anti-coal

GasLand A film by director Josh Fox In Palace cinemas from November 18 www.GasLand.com.au In September 2006, theatre director and part-time banjo player Josh Fox received an unexpected letter in the mail: a natural gas company offering him $100,000 for permission to explore his family's upstate New York property, in the lush Delaware River Basin area.
Close to 5000 protesters took to the streets on November 6, demanding the next state government replace the Hazelwood power station with genuinely clean energy during the next term of office. Victoria goes to the polls on November 27. Rally organisers said Hazelwood was the biggest emitter of greenhouse gases per unit of electricity of any power station in Australia. It is responsible for 3% of the nation’s entire carbon emissions. It’s also the nation’s largest emitter of dioxin, the most toxic known chemical compound.
Climate change is the biggest threat to our future, and coal is the biggest cause of climate change, yet right now there are plans for 12 new coal or gas-fired power stations around Australia. In this context, the Camp for Climate Action is taking place over December 1-5 at Liddell recreation area in the Hunter Valley, a little over an hour inland from Newcastle. The camp will take place near Liddell and Bayswater coal-fired power stations and in the sprawling moonscape of massive coalmines in the area.
Divisions about a carbon price are hardening among Australia’s big businesses. Two distinct positions seem to have emerged in the corporate boardrooms. Some corporate groups are backing the federal government’s call for a price on carbon because they say it will allow for a more certain environment for investment. Nine CEOs of big Australian fund managers and superannuation companies linked to the Investor Group on Climate Change have formed a new panel to lobby the government for a carbon price.
Helensburgh is not renowned for climate activism. A coalmining town, Helensburgh was established around the Metropolitan colliery, Australia's oldest continually operating coal mine, in the 1880s. The coal transnational Peabody Energy, which owns the Metropolitan, sponsors local activities such as school sporting teams and community fairs. However, 35 people attended a climate-focused public meeting in the NSW south coast town on November 2.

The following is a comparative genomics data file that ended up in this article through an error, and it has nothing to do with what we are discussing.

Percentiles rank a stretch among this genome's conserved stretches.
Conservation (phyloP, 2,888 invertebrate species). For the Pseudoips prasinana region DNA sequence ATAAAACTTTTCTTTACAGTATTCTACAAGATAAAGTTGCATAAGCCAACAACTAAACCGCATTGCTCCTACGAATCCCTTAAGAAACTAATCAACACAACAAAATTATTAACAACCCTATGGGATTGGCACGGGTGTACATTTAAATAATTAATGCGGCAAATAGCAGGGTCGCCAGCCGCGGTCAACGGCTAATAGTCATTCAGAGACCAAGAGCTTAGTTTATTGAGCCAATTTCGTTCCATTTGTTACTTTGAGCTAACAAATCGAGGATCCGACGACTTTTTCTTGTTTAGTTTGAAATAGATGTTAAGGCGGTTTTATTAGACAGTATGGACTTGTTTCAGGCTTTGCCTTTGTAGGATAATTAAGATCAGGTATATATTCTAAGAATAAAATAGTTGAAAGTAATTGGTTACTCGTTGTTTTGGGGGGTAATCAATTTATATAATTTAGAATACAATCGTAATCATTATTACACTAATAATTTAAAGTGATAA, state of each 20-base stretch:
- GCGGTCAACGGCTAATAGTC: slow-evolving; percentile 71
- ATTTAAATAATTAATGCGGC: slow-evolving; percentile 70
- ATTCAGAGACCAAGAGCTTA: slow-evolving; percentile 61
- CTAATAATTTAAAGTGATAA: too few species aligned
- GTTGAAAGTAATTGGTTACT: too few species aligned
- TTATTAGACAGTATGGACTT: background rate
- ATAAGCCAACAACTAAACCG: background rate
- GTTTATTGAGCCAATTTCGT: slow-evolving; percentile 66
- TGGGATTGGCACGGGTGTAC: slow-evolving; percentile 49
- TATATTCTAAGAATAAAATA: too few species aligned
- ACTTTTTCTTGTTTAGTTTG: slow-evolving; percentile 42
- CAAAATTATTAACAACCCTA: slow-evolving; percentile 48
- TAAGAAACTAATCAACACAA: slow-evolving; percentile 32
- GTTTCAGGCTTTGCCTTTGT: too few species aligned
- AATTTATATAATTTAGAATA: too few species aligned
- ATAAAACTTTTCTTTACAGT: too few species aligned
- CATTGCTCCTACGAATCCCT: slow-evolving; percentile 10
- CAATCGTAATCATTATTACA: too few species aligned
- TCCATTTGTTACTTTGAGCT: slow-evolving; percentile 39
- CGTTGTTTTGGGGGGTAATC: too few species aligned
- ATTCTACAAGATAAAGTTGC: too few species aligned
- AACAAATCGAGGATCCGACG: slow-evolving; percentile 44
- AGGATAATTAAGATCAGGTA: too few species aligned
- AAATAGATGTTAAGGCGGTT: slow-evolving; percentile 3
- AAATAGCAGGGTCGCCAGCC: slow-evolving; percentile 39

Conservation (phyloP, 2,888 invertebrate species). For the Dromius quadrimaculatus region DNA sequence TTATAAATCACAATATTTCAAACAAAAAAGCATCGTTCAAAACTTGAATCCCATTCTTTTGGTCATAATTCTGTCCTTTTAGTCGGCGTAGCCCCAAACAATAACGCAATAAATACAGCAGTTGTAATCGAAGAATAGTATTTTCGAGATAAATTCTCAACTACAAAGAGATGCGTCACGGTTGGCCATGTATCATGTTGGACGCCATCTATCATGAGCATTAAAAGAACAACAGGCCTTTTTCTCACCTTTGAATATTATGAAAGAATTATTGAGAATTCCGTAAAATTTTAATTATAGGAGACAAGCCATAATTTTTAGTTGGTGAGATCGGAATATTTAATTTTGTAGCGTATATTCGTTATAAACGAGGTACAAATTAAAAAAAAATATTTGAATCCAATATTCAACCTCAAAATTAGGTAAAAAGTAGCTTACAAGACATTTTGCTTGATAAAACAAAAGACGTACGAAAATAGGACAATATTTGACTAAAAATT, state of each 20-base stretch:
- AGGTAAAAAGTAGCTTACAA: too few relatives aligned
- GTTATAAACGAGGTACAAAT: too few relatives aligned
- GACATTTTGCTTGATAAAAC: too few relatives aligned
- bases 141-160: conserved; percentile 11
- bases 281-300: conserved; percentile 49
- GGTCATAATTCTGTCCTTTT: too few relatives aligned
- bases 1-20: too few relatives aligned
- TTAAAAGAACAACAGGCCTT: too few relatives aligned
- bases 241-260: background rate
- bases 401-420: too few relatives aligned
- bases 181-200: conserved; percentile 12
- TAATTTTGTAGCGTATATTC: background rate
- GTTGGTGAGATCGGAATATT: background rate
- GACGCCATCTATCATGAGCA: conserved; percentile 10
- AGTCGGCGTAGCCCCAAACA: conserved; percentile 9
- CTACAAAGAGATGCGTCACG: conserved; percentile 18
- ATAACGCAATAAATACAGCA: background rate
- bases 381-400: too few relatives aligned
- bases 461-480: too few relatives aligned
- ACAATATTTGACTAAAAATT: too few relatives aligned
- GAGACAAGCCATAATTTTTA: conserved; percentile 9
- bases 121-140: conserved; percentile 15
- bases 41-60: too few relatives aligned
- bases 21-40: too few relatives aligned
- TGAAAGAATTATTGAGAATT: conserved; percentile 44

“The coal seam gas industry is facing a rural revolt with farmers yesterday threatening to risk arrest and lock their gates to drilling companies”, the November 2 Brisbane Courier Mail said. “A massive expansion of the industry was ignited on the weekend when BG Group-owned Queensland Gas gave the go-ahead for a $15 billion liquefied natural gas plant at Gladstone that will be fuelled by coal seam gas from the Surat Basin. Santos, Origin and Shell are all trying to firm up their own massive LNG projects.”
Campaign group Safe Climate Perth reached the milestone of 2000 signatures on its no new coal petition on October 30. The petition calls for WA's parliament to stop to expansion of coal-fired power stations, mines and related infrastructure, and to fund a roll-out of renewable energy with priority access to the new jobs, with equivalent conditions, given to coal communities. The petition was launched on October 10, and Safe Climate Perth has embarked on an energetic effort to reach 10,000 signatures by Human Rights Day.
How much is QR National worth? With the sell-off of the massive freight and rail infrastructure part of Queensland Rail launched on October 10, will the “investment community” here and overseas gobble up at least 1.46 billion of the 2.44 billion shares on offer at between $2.50 and $3? If it does, the float will be worth between $6.1 billion and $7.32 billion for Queensland’s coffers (including at least $1.525 billion in QR National shares) and QR National’s managers, like those of Goldman Sachs and Merrill Lynch, will have “earned” $65 million in fees.
In a win for community campaigners and the environment, BHP Billiton has dropped plans for a massive long-wall mine under the pristine Dharawal State Conservation Area (DSCA) on the NSW south coast. The decision came on October 26 after a review by the NSW Planning Assessment Commission that said society would be better off without the mine. Importantly, the review backed up the argument made by community groups that “remediation”, where the company would take responsibility for cleaning up the site, is a myth in these circumstances.
The seat of Brunswick is arguably the most hotly contested seat in the November 27 Victorian parliamentary elections. Based on results at the recent federal election, the new Labor candidate, Jane Garrett, is tipped to beat Greens candidate Cyndi Dawes by only 0.6% of the vote. Learning from the criticism of Labor’s negative federal election campaign, Garrett has adopted the slogan “equality, social justice and tackling climate change” in a bid to win back voters from progressive parties.

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